Fable 2 Preview - 04/07/2008

Ever heard the fable about the Molyneux who cried wolf?


There was once a young developer named Peter Molyneux who loved to tell porkies. One day, the scamp decided to stir up mischief with a special announcement. ‘Come quickly, come quickly’ he cried ‘there’s an upcoming game called Fable where you can go anywhere and do absolutely anything. There’s even real-time tree aging!’ The people bought the game in droves, expecting the best RPG ever made, but alas, in place of Molyneux’s outlandish promises all they found was a mildly entertaining Xbox game.

Years later, the developer’s cries again caught the attention of game fans. ‘Fable 2 is coming in the Autumn of ‘08, and this time you can become ultimate ruler of Albion – all in co-op!’ Again, boys and girls across the land rushed to their newsagents and computers, eager to find information on the magical adventure. Again, all they saw in the screenshots released were a few uninspired characters in familiar settings. However, the fable about the Molyneux who cried wolf has not yet ended, and there is still time to change its moral message from one about a developer who loved to disappoint people by heralding the false dawn of another mediocre western RPG to one about the greatest game that was ever forged.

The graphics look great – this is a completely original art style.


For those of you who want a more contemporary summation of the legacy of the Lionhead game factory, here goes: in 2001, the release of Black and White, a game where players control the disembodied hand of God and chose to either destroy or protect various villages, struck a chord with gamers everywhere and proved that putting the player at the exact centre of the game world was actually a pretty good idea. Cut to 2004 and Fable, which gave players the avatar of a humble village squire rather than God’s almighty limb, found giving the the same depth and customisation as Black and White a mammoth task. Molyneux, with his over-enthusiastic bigging-up of features that were A) not actually included in the final build of the game or B) rubbish, ultimately proved he’s a different variety of developer; one who’s passion actually lies in making games and not money. Plus, he’s shown himself an excitable little chap, but maybe this time his excitement is warranted. It’s not every day a man with the resources of an emperor and the enthusiasm of a 12-year old gets to play with the power of the 360...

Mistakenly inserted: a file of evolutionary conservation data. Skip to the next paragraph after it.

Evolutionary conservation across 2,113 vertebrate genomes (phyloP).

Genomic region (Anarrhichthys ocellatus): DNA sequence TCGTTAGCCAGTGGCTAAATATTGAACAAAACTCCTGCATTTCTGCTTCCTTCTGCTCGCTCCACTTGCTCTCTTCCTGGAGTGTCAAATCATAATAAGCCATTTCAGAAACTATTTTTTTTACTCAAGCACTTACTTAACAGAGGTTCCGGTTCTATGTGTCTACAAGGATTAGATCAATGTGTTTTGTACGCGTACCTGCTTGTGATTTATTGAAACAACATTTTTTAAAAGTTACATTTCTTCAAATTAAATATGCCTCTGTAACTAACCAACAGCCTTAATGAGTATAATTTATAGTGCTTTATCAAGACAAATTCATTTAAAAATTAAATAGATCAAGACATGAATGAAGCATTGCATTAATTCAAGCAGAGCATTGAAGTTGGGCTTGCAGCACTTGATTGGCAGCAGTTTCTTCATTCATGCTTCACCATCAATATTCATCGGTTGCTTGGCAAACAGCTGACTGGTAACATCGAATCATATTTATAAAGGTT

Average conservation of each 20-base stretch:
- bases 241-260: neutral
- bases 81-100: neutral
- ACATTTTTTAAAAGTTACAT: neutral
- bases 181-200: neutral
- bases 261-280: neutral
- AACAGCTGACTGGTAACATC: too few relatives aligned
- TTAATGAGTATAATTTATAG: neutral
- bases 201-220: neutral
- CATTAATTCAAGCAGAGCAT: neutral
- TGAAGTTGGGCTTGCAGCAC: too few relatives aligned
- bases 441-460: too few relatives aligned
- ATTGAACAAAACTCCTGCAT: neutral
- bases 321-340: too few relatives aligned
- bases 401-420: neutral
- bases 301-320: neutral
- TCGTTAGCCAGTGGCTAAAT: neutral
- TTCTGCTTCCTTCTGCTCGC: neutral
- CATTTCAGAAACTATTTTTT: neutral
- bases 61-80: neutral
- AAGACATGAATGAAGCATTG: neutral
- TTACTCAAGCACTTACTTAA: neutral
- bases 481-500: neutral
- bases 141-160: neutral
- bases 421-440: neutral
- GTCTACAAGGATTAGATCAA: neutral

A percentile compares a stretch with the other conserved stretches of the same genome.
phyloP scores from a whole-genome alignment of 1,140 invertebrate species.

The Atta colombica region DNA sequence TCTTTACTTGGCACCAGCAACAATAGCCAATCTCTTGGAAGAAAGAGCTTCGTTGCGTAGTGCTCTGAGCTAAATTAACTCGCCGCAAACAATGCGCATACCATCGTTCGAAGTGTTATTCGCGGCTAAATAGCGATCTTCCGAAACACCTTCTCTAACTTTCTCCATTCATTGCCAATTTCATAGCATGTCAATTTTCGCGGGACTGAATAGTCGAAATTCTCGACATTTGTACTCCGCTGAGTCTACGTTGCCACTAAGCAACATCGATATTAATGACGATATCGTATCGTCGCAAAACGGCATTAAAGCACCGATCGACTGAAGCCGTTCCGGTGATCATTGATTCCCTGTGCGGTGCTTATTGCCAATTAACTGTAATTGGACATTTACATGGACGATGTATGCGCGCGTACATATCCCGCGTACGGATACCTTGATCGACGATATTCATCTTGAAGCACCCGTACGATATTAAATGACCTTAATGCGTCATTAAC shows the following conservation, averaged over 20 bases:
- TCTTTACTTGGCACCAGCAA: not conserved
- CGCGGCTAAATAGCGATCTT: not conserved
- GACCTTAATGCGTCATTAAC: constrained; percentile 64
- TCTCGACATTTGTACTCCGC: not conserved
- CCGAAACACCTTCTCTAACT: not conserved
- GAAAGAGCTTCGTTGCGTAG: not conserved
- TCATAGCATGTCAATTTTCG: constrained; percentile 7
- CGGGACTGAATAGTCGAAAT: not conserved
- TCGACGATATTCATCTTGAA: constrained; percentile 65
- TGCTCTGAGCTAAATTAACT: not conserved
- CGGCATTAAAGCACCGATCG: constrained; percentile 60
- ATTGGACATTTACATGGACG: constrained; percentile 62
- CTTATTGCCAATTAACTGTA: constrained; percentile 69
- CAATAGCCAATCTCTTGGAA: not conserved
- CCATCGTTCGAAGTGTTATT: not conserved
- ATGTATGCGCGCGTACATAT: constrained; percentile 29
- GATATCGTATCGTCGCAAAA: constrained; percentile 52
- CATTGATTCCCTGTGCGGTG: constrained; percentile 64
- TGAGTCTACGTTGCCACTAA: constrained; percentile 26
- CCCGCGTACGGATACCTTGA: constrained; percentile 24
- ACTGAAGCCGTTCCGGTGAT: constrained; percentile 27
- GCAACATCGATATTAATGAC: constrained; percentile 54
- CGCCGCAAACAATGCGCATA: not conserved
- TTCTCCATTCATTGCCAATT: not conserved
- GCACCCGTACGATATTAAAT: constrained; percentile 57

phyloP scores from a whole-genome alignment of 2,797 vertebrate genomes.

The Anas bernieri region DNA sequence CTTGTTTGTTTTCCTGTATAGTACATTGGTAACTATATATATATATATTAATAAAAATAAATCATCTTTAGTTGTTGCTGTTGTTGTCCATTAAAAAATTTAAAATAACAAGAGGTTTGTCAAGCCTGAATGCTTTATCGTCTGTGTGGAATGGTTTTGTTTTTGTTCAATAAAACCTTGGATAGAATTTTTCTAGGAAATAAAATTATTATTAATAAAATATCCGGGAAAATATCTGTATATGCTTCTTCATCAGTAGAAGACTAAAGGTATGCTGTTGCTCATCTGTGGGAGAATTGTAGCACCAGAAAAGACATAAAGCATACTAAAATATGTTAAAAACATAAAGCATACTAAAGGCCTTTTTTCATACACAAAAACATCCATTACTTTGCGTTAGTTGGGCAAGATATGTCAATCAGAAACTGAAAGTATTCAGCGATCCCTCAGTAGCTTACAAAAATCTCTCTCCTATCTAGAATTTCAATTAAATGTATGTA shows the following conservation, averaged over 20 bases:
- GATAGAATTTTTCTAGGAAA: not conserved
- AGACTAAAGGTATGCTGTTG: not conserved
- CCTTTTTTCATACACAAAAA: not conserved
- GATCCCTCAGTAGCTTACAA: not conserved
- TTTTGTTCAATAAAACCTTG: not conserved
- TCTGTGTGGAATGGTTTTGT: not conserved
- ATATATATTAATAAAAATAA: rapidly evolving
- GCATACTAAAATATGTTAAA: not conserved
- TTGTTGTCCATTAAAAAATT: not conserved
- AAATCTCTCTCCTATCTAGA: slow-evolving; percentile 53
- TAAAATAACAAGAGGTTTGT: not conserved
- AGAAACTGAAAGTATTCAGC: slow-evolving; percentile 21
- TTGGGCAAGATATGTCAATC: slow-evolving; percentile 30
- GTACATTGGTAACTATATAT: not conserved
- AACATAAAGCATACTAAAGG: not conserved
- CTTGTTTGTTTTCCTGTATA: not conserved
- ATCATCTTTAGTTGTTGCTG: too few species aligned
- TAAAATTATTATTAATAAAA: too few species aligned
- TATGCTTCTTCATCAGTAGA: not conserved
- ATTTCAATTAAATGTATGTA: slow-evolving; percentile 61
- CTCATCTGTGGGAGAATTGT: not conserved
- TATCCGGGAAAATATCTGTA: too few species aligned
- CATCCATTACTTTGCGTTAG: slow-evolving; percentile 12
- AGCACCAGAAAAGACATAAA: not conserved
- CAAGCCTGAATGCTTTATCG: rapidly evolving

Controversy surrounding the failed realisation of Molyneux’s ambition on the original Xbox ultimately boiled down to the machine’s limited power. However, less blood-thirsty fans could be inclined to let the development team, Lionhead, off the hook. After all, George Lucas had to release numerous enhanced editions of Star Wars to include ‘all the stuff that wasn’t possible before’, and with expansive games such as Oblivion and GTA IV, the Xbox 360 has proved capable of rendering fantastic and inspired landscapes that just weren’t possible on the before. Don’t fret though; Lionhead won’t be milking the Fable 2 cash cow by squeezing out special edition, secret-ending DVD after DVD (not yet anyway). Rather, the features they’ve revealed so far actually make Fable 2 look worthy of the next gen tag. Take that, revised ending of Return of the Jedi featuring Anakin Skywalker’s ghost dancing.

Pure escapism!


Fable 2 has moved on a bit from the original, 500-years in fact, and although the story hasn’t been revealed yet, almost everything else has (or so we think!). Perhaps the most significant next-gen feature is the co-op system (all the cool kids are doing it), and here it’s the equivalent of eating Chinese noodles with a knife and fork - while the RPG is a Japanese invention, the recent trend of co-op in titles such as Army of Two, Gears of War and Halo have proved popular with western audiences. Drop in/drop out co-op is standard (just be sure to trust your buddy before you let them in as it is possible for them to slaughter everyone you hold dear) as is the Rainbow 6-coined ‘constant player progression’. In other words, whether you’re playing on your or your mates saved file, the gold that you earn and the creatures you slay will count towards your own personal Fable 2 experience.

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